the golden time of the harvest was completed." Antonio's family must
return to Guadalupe where he and his sisters will soon begin school again.
Uncle Juan takes María and Gabriel aside and tells them the Lunas
want Antonio to spend a summer with them. They say "he has the feel
of the earth in his blood." He needs to know their way in order to
choose for his future. They want to initiate him next summer. Gabriel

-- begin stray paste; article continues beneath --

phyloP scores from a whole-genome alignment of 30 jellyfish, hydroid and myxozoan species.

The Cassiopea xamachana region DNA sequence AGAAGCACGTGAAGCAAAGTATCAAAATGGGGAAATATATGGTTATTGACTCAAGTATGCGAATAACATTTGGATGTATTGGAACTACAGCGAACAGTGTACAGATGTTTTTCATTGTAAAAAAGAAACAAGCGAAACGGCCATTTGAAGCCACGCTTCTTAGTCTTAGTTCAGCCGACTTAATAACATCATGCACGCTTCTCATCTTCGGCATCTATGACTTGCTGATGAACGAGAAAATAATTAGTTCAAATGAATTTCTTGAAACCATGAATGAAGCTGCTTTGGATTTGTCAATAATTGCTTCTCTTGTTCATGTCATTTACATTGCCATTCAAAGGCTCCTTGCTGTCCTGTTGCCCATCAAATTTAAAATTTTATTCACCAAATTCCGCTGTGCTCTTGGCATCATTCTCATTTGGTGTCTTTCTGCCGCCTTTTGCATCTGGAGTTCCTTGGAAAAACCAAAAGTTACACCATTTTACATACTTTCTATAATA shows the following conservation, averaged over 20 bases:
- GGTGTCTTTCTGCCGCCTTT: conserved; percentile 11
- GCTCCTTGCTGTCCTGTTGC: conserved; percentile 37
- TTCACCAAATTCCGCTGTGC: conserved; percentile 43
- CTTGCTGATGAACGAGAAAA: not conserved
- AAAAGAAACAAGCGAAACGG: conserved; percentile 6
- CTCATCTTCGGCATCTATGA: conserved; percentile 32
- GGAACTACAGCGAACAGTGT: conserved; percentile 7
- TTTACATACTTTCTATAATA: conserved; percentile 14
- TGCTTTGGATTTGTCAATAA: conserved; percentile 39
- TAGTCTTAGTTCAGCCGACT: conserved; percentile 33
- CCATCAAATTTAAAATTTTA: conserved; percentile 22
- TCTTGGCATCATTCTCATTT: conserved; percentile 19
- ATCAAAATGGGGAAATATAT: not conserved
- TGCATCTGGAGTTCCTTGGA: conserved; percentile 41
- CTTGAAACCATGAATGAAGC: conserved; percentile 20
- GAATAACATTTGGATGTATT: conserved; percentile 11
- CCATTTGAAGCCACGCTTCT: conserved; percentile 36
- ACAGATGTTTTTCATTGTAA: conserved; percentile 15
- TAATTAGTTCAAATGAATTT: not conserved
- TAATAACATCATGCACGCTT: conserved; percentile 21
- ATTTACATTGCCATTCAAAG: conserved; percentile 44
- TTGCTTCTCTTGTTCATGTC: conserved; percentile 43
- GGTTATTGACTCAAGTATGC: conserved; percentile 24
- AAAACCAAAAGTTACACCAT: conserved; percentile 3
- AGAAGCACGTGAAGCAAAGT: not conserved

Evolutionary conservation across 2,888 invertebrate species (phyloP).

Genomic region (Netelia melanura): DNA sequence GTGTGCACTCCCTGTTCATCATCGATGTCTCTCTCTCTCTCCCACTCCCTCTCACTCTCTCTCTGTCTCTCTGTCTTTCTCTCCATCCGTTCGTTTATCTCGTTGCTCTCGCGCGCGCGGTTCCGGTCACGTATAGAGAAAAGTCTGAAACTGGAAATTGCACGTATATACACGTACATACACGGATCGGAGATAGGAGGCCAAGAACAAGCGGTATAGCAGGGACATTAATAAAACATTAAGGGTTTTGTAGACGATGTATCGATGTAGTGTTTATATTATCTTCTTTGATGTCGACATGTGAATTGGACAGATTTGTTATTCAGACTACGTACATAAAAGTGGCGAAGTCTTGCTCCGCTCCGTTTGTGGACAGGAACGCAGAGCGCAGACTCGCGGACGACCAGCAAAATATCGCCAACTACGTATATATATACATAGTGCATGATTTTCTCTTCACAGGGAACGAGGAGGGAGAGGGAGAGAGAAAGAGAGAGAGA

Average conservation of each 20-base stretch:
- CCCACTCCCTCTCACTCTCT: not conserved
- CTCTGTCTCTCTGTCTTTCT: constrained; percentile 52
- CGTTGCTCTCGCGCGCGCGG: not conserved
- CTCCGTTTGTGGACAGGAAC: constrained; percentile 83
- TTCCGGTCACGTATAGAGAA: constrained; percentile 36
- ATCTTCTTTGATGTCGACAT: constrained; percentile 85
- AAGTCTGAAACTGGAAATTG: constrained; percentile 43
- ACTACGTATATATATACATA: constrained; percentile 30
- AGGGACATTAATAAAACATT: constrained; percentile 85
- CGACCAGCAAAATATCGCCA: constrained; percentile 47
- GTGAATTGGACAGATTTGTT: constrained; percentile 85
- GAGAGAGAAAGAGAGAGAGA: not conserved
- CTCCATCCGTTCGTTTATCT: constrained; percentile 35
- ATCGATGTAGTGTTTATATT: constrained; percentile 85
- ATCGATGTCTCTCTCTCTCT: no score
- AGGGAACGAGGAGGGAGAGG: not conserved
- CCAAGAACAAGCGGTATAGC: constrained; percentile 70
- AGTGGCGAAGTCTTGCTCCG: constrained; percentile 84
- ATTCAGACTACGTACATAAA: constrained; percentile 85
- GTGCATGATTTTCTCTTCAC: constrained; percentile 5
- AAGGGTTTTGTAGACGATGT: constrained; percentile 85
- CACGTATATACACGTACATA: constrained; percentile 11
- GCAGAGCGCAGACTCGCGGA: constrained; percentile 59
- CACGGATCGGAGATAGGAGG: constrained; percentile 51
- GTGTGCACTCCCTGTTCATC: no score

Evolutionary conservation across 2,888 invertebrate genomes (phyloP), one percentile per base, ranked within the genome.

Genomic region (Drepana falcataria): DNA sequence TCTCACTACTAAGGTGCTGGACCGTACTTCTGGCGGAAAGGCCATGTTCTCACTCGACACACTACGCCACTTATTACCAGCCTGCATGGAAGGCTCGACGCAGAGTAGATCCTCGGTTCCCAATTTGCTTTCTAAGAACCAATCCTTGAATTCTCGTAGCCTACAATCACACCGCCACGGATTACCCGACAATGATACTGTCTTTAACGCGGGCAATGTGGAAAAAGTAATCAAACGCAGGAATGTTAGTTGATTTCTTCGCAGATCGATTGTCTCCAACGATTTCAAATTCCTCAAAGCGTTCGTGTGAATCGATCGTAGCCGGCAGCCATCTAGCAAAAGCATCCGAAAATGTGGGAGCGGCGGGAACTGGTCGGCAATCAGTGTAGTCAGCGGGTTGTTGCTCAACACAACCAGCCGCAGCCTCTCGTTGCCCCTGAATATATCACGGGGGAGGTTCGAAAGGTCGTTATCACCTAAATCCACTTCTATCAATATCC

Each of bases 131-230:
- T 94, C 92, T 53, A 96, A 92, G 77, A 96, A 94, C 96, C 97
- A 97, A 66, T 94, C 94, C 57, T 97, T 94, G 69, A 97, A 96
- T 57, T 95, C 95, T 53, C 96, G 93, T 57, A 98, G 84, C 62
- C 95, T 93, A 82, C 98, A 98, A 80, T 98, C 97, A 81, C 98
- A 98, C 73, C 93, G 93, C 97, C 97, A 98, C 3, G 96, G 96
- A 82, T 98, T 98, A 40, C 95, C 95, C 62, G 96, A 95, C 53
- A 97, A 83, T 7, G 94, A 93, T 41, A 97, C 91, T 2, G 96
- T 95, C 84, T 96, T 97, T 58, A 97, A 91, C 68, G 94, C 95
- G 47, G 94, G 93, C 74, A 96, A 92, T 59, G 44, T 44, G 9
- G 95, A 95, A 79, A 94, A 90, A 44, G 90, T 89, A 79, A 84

only says he will consider it.
Antonio is bothered by the two forms of gods he knows, the golden carp and the Christian God, both of whom punish people. In trying to think of a god that would not punish, he thinks of the Virgin Mary. While the Virgin Mary is not a deity, Antonio is young enough and flexible enough in his thinking to consider her as a possible candidate for one. He applies his experience with actual women to the problem of judgment. The women he knows always forgive. Therefore, in his child's logic, he thinks women in general do not judge, but always forgive. The best god would be like a woman.